March 05, 2015

Problem Solving Checklist

##Where to start?

That’s often my question when I can’t figure out how to do something or how it works. These days I have been pretty sleep deprived and I find that having a streamlined approach to problem solving keeps me focused and more productive.

As a part of my internship I have been trying to set up Travis CI for the learnosm site. I have encountered so many errors! And in the process of exploring solutions I have found documentation that would have really helped from the beginning but somehow I didn’t know it was there.

####1. Define Terms and Read the Documentation Since defining the problem can be half of the battle towards finding a solution, understanding the terminology and how things work is essential. I think it’s taken me several weeks of tinkering with Travis CI and its custom settings just to understand its workflow better.

####2. Search the Internet I use to think that being a developer involved the supernatural power of having endless access to endless amounts of information in your head and then I realized we all have that . . . it’s called the internet (it’s just not in our head)!

Imagine my amazement when I asked a developer for help with a particular error and watched her google search my error message! I could’ve tried that (although knowing what to look for is another skill). This phenomena has become so common place there is now a site devoted to the idea called “LMGTFY” or “Let Me Google That For You”.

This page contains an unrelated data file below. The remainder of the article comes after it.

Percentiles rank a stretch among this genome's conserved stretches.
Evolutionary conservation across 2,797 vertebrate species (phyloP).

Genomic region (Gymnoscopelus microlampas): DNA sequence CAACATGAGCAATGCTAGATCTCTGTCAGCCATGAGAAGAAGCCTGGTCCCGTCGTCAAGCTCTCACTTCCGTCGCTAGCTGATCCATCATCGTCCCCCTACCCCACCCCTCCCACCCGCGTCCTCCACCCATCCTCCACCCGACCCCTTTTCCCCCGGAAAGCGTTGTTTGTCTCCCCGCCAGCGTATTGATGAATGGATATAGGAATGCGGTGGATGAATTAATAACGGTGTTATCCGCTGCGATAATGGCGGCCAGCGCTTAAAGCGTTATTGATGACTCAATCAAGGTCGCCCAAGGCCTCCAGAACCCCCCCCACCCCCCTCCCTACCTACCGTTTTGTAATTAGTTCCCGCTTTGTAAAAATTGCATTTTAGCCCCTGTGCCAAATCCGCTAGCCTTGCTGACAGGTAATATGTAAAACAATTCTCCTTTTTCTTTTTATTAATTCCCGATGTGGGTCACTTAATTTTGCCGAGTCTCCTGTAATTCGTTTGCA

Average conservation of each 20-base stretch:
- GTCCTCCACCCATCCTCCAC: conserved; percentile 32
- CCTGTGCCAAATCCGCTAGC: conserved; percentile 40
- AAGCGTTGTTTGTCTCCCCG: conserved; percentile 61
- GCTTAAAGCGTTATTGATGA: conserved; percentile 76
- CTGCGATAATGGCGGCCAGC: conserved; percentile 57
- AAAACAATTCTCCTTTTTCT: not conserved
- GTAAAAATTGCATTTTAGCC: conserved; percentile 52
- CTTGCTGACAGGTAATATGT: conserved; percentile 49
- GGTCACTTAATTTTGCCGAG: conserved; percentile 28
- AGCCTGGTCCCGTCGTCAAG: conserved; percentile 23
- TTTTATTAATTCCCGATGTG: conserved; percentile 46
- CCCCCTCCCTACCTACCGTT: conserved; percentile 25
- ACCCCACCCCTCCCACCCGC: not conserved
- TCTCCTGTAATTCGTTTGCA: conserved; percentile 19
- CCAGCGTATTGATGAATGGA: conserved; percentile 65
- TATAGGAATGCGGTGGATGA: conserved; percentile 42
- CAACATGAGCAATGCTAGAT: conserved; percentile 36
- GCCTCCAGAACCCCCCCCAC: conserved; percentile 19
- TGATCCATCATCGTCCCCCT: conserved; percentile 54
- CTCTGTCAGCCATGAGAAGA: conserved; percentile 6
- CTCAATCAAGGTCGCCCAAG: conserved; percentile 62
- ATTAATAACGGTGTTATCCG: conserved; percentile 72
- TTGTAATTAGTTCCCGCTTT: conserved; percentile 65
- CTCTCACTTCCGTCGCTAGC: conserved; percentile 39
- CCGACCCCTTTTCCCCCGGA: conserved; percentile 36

Another cool search engine to try is Duck Duck Go. It doesn’t track you; no more strange ads based on my search history.

####3. Search Developer Forums Sometimes searches just don’t bring up what you’re looking for especially if it includes code or too much code specific jargon. This is where a site like Stack Overflow comes in. Stack Overflow is one of many sites where you can ask code or programming specific questions and get answers.

####4. Ask Someone!

This can be the most nerve-racking of all the options! But hopefully after following the other steps you would have at least a better idea of what to ask and what the nature of the problem is. I explored the challenge of how to ask questions in this Ascend Post.

I’ve practiced this skill in the last few months with a stranger at a coffee shop I struck up a converation with (“You wouldn’t happen to know about . . . ?”) and with an acquaintance on Twitter. By the way, having developer related stickers on your laptop is a great way to meet other developers at coffee shops!

Finding someone to ask might seem even harder than mustering up your courage or formulating the question. Try a IRC (Internet Relay Chat) room, a Meetup, User Group, or even email customer/user support if applicable.

If you have other ideas feel free to post them in the comments!